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[BMO] BMO 10 year fixed term mortgage at 5 year rate 3.49%

  • Last Updated:
  • Nov 27th, 2017 5:07 pm
Sr. Member
User avatar
Aug 9, 2007
820 posts
221 upvotes
smacd wrote:
Nov 20th, 2017 4:19 pm
How long is your experience? Certainly in the past 20 years, mortgages have been on a downward trend, thus having a variable rate has paid. If mortgages go on an upward trend, it's better to lock in. My first mortgage was in 1989 and I've seen it both ways.
I'd be around the 20 year mark since my first mort. Part of my statement is also using my uncles advice as he watches these things carefully, and probably has another 10y on me.
On the upward trends the banks will also attempt to average that out so they aren't making less as well. The way I see it, is if you need the security of having a consistent mortgage amount every month, then go fixed, and pay the extra cost for that peace of mind. I prefer to attempt to take the cheapest route in the long term, as the fluctuation won't make or break me.
Once again, just an amateur investor/owner speaking though.
Deal Addict
User avatar
Jan 23, 2006
1652 posts
496 upvotes
There are some misleading comments in this thread, so I thought I'd clear it up. For those who wonder, after the 5th year of the mortgage term, banks can only charge 3 months of interest, and NOT the IRD.

In other words, whether you break your mortgage after 5 years, 7 years or 9 years, you will still pay 3 months interest only.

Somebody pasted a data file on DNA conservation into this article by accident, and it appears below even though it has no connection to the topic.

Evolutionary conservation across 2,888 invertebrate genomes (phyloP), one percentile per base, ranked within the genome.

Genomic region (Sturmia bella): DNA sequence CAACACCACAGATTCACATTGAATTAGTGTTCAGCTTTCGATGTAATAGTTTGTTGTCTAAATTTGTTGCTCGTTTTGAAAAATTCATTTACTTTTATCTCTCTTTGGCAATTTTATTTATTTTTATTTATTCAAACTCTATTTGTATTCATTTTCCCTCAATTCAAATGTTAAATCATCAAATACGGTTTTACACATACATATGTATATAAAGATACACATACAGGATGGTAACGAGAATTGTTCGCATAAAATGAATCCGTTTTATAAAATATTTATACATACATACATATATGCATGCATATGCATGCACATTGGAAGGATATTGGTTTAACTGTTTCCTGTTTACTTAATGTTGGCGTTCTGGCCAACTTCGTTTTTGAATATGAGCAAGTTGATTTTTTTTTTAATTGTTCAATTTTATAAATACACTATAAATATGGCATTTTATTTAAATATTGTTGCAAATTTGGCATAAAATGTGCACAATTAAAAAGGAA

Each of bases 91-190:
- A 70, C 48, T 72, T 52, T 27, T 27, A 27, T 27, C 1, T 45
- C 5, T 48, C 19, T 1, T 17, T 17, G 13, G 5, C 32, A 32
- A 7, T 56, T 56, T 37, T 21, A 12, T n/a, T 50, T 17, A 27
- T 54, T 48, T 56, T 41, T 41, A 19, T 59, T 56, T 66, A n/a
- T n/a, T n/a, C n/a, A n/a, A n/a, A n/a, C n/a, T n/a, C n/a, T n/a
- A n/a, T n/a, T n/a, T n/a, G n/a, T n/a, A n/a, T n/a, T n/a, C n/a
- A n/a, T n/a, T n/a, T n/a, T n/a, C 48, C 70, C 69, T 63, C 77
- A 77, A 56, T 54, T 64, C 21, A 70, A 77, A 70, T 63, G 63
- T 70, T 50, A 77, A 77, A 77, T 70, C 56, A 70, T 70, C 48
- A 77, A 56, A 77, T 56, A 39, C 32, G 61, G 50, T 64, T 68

If you break before the 5th year though, you still have to pay the IRD (which might end up being quite a lot). Keep in mind that you can transfer the mortgage to a new home if you sell the old without penalty.

So I guess if you are pretty certain you will have a mortgage for at least 5 years with high probability you will have it for anything close to 10, I'd say this is not bad.
iamalittlepepper wrote:
Aug 13th, 2012 2:55 am
Non of the Royal Purple is BMW qualified which voids your drivetrain warranty.. especially for those who owns the 3.0L N54 engine
tcjsqls wrote:
Jan 13th, 2015 12:56 pm
you have no ideas how a report of stolen credit card (...) affect your credit. Happened twice in your history, that bank won't issue a credit card for you
Deal Addict
User avatar
May 19, 2005
3316 posts
388 upvotes
Markham
The banks have teams of people making these calculations before offering them. They will not lose money on this.

Other things to consider. Your mortgage amount is front heavy, menaing you will pay more interest up front juts because it’s a larger amount. If the interest rates goes up later, you actually have a smaller amount of mortgage to finance so it not a straight calculation of the average mortgage rate being higher than 3.5% to benefit. It might have to to be 4% or 5%, and that’s average. That means you’ll really only benefit in the long run if it hits 6% or higher.

All that said, there is value in knowing you can afford your house for 10 years no matter which direction the interest rates go.

So like everyone is saying, it depends on your tolerance for risk. It’s not llikely you will save money in the long run. So only do this if you want to reduce risk, not to reduce average cost.

EDIT: those % are made up for illustration, actual amount could be higher or lower. I’m too lazy to do the math but there are probably apps for that or you can build a spreadsheet to analyse this
Some people just don't get that online forum posts shouldn't always be taken seriously.
Newbie
Jul 30, 2015
9 posts
2 upvotes
Toronto, ON